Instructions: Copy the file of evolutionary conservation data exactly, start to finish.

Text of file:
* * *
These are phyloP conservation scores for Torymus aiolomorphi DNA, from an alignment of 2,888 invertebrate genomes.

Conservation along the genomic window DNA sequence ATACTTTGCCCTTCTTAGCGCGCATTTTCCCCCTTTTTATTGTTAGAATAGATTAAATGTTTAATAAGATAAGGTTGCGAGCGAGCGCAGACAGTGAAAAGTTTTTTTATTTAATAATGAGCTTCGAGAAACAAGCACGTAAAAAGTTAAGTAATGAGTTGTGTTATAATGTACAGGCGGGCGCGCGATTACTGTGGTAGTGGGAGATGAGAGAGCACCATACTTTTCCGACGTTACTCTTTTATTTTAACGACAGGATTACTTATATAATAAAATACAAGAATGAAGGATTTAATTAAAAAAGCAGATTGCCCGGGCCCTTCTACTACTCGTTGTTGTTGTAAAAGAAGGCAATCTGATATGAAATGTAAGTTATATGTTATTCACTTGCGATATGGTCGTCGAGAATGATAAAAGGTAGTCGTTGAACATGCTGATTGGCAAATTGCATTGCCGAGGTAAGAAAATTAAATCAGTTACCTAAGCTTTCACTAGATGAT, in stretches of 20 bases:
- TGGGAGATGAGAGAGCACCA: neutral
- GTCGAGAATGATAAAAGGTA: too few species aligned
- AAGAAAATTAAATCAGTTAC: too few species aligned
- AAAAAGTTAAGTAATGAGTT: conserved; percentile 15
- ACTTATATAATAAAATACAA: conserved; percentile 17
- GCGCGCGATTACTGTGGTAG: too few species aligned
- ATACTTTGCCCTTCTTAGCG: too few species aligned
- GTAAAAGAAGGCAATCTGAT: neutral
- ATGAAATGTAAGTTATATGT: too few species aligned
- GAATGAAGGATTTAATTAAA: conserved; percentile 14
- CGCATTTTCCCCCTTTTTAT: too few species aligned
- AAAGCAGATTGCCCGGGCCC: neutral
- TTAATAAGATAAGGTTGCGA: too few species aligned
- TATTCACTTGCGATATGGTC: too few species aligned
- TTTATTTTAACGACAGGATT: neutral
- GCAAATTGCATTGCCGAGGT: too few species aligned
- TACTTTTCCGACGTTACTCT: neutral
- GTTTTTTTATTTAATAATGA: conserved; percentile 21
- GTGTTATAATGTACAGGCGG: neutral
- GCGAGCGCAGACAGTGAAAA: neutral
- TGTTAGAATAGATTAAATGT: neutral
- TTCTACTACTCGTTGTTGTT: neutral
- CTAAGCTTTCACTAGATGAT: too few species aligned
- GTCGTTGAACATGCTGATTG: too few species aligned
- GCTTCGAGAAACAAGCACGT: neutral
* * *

These are phyloP conservation scores for Torymus aiolomorphi DNA, from an alignment of 2,888 invertebrate genomes.

Conservation along the genomic window DNA sequence ATACTTTGCCCTTCTTAGCGCGCATTTTCCCCCTTTTTATTGTTAGAATAGATTAAATGTTTAATAAGATAAGGTTGCGAGCGAGCGCAGACAGTGAAAAGTTTTTTTATTTAATAATGAGCTTCGAGAAACAAGCACGTAAAAAGTTAAGTAATGAGTTGTGTTATAATGTACAGGCGGGCGCGCGATTACTGTGGTAGTGGGAGATGAGAGAGCACCATACTTTTCCGACGTTACTCTTTTATTTTAACGACAGGATTACTTATATAATAAAATACAAGAATGAAGGATTTAATTAAAAAAGCAGATTGCCCGGGCCCTTCTACTACTCGTTGTTGTTGTAAAAGAAGGCAATCTGATATGAAATGTAAGTTATATGTTATTCACTTGCGATATGGTCGTCGAGAATGATAAAAGGTAGTCGTTGAACATGCTGATTGGCAAATTGCATTGCCGAGGTAAGAAAATTAAATCAGTTACCTAAGCTTTCACTAGATGAT, in stretches of 20 bases:
- TGGGAGATGAGAGAGCACCA: neutral
- GTCGAGAATGATAAAAGGTA: too few species aligned
- AAGAAAATTAAATCAGTTAC: too few species aligned
- AAAAAGTTAAGTAATGAGTT: conserved; percentile 15
- ACTTATATAATAAAATACAA: conserved; percentile 17
- GCGCGCGATTACTGTGGTAG: too few species aligned
- ATACTTTGCCCTTCTTAGCG: too few species aligned
- GTAAAAGAAGGCAATCTGAT: neutral
- ATGAAATGTAAGTTATATGT: too few species aligned
- GAATGAAGGATTTAATTAAA: conserved; percentile 14
- CGCATTTTCCCCCTTTTTAT: too few species aligned
- AAAGCAGATTGCCCGGGCCC: neutral
- TTAATAAGATAAGGTTGCGA: too few species aligned
- TATTCACTTGCGATATGGTC: too few species aligned
- TTTATTTTAACGACAGGATT: neutral
- GCAAATTGCATTGCCGAGGT: too few species aligned
- TACTTTTCCGACGTTACTCT: neutral
- GTTTTTTTATTTAATAATGA: conserved; percentile 21
- GTGTTATAATGTACAGGCGG: neutral
- GCGAGCGCAGACAGTGAAAA: neutral
- TGTTAGAATAGATTAAATGT: neutral
- TTCTACTACTCGTTGTTGTT: neutral
- CTAAGCTTTCACTAGATGAT: too few species aligned
- GTCGTTGAACATGCTGATTG: too few species aligned
- GCTTCGAGAAACAAGCACGT: neutral